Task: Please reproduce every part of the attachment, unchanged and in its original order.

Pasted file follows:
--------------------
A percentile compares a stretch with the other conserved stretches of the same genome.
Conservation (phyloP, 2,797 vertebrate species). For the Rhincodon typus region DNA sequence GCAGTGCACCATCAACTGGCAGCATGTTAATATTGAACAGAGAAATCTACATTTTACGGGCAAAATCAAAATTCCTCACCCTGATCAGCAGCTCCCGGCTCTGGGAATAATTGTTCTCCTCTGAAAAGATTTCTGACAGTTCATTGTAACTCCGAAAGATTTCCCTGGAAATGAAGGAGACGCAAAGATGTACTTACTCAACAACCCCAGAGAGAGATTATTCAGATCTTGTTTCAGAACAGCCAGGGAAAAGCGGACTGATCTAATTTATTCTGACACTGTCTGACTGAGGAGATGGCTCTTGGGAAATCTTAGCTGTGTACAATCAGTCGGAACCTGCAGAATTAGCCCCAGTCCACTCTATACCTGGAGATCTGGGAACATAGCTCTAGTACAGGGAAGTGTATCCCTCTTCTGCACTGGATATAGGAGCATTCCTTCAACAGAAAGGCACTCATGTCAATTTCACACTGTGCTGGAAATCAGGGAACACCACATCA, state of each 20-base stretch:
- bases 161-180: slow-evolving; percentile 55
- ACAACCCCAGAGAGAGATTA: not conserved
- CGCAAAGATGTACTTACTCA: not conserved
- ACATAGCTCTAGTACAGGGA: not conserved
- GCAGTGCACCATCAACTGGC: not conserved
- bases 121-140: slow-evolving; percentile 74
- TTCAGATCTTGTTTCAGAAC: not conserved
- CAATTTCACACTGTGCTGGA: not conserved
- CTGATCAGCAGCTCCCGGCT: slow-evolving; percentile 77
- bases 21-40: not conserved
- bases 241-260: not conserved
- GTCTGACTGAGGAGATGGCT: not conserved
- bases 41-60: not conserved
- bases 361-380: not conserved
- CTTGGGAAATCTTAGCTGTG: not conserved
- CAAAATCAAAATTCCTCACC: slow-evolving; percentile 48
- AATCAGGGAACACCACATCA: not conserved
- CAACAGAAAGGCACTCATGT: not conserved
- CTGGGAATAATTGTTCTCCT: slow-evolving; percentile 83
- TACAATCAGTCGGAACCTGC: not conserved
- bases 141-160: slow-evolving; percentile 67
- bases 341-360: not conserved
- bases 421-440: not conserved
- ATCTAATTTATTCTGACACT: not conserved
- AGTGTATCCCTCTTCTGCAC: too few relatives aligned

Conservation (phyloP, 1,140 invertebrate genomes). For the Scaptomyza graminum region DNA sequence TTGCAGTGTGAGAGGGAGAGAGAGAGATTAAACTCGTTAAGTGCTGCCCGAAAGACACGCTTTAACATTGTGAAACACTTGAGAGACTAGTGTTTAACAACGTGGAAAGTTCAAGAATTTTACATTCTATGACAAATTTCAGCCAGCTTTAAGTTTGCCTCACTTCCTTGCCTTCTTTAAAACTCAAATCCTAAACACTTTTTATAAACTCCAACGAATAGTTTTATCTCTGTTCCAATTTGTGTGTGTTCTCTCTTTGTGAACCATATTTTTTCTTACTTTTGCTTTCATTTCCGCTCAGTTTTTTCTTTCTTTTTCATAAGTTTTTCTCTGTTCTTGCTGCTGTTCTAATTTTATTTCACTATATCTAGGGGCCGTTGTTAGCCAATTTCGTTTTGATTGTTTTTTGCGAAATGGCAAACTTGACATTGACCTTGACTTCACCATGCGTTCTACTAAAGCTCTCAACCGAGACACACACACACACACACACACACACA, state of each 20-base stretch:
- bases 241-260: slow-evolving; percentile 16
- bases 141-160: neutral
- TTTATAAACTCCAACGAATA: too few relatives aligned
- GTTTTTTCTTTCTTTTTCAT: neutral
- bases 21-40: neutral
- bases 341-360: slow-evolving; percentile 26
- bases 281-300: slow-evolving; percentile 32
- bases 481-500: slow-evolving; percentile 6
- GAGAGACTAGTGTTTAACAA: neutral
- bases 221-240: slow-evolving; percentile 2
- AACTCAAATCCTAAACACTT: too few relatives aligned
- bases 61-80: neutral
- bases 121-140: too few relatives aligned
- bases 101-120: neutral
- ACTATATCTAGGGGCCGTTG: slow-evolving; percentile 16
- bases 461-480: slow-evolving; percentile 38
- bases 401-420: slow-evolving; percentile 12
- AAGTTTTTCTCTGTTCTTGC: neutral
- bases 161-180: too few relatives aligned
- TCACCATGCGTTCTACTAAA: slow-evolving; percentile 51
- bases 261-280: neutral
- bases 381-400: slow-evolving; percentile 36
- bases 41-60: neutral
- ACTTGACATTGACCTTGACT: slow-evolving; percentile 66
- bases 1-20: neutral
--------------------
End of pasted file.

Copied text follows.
A percentile compares a stretch with the other conserved stretches of the same genome.
Conservation (phyloP, 2,797 vertebrate species). For the Rhincodon typus region DNA sequence GCAGTGCACCATCAACTGGCAGCATGTTAATATTGAACAGAGAAATCTACATTTTACGGGCAAAATCAAAATTCCTCACCCTGATCAGCAGCTCCCGGCTCTGGGAATAATTGTTCTCCTCTGAAAAGATTTCTGACAGTTCATTGTAACTCCGAAAGATTTCCCTGGAAATGAAGGAGACGCAAAGATGTACTTACTCAACAACCCCAGAGAGAGATTATTCAGATCTTGTTTCAGAACAGCCAGGGAAAAGCGGACTGATCTAATTTATTCTGACACTGTCTGACTGAGGAGATGGCTCTTGGGAAATCTTAGCTGTGTACAATCAGTCGGAACCTGCAGAATTAGCCCCAGTCCACTCTATACCTGGAGATCTGGGAACATAGCTCTAGTACAGGGAAGTGTATCCCTCTTCTGCACTGGATATAGGAGCATTCCTTCAACAGAAAGGCACTCATGTCAATTTCACACTGTGCTGGAAATCAGGGAACACCACATCA, state of each 20-base stretch:
- bases 161-180: slow-evolving; percentile 55
- ACAACCCCAGAGAGAGATTA: not conserved
- CGCAAAGATGTACTTACTCA: not conserved
- ACATAGCTCTAGTACAGGGA: not conserved
- GCAGTGCACCATCAACTGGC: not conserved
- bases 121-140: slow-evolving; percentile 74
- TTCAGATCTTGTTTCAGAAC: not conserved
- CAATTTCACACTGTGCTGGA: not conserved
- CTGATCAGCAGCTCCCGGCT: slow-evolving; percentile 77
- bases 21-40: not conserved
- bases 241-260: not conserved
- GTCTGACTGAGGAGATGGCT: not conserved
- bases 41-60: not conserved
- bases 361-380: not conserved
- CTTGGGAAATCTTAGCTGTG: not conserved
- CAAAATCAAAATTCCTCACC: slow-evolving; percentile 48
- AATCAGGGAACACCACATCA: not conserved
- CAACAGAAAGGCACTCATGT: not conserved
- CTGGGAATAATTGTTCTCCT: slow-evolving; percentile 83
- TACAATCAGTCGGAACCTGC: not conserved
- bases 141-160: slow-evolving; percentile 67
- bases 341-360: not conserved
- bases 421-440: not conserved
- ATCTAATTTATTCTGACACT: not conserved
- AGTGTATCCCTCTTCTGCAC: too few relatives aligned

Conservation (phyloP, 1,140 invertebrate genomes). For the Scaptomyza graminum region DNA sequence TTGCAGTGTGAGAGGGAGAGAGAGAGATTAAACTCGTTAAGTGCTGCCCGAAAGACACGCTTTAACATTGTGAAACACTTGAGAGACTAGTGTTTAACAACGTGGAAAGTTCAAGAATTTTACATTCTATGACAAATTTCAGCCAGCTTTAAGTTTGCCTCACTTCCTTGCCTTCTTTAAAACTCAAATCCTAAACACTTTTTATAAACTCCAACGAATAGTTTTATCTCTGTTCCAATTTGTGTGTGTTCTCTCTTTGTGAACCATATTTTTTCTTACTTTTGCTTTCATTTCCGCTCAGTTTTTTCTTTCTTTTTCATAAGTTTTTCTCTGTTCTTGCTGCTGTTCTAATTTTATTTCACTATATCTAGGGGCCGTTGTTAGCCAATTTCGTTTTGATTGTTTTTTGCGAAATGGCAAACTTGACATTGACCTTGACTTCACCATGCGTTCTACTAAAGCTCTCAACCGAGACACACACACACACACACACACACACA, state of each 20-base stretch:
- bases 241-260: slow-evolving; percentile 16
- bases 141-160: neutral
- TTTATAAACTCCAACGAATA: too few relatives aligned
- GTTTTTTCTTTCTTTTTCAT: neutral
- bases 21-40: neutral
- bases 341-360: slow-evolving; percentile 26
- bases 281-300: slow-evolving; percentile 32
- bases 481-500: slow-evolving; percentile 6
- GAGAGACTAGTGTTTAACAA: neutral
- bases 221-240: slow-evolving; percentile 2
- AACTCAAATCCTAAACACTT: too few relatives aligned
- bases 61-80: neutral
- bases 121-140: too few relatives aligned
- bases 101-120: neutral
- ACTATATCTAGGGGCCGTTG: slow-evolving; percentile 16
- bases 461-480: slow-evolving; percentile 38
- bases 401-420: slow-evolving; percentile 12
- AAGTTTTTCTCTGTTCTTGC: neutral
- bases 161-180: too few relatives aligned
- TCACCATGCGTTCTACTAAA: slow-evolving; percentile 51
- bases 261-280: neutral
- bases 381-400: slow-evolving; percentile 36
- bases 41-60: neutral
- ACTTGACATTGACCTTGACT: slow-evolving; percentile 66
- bases 1-20: neutral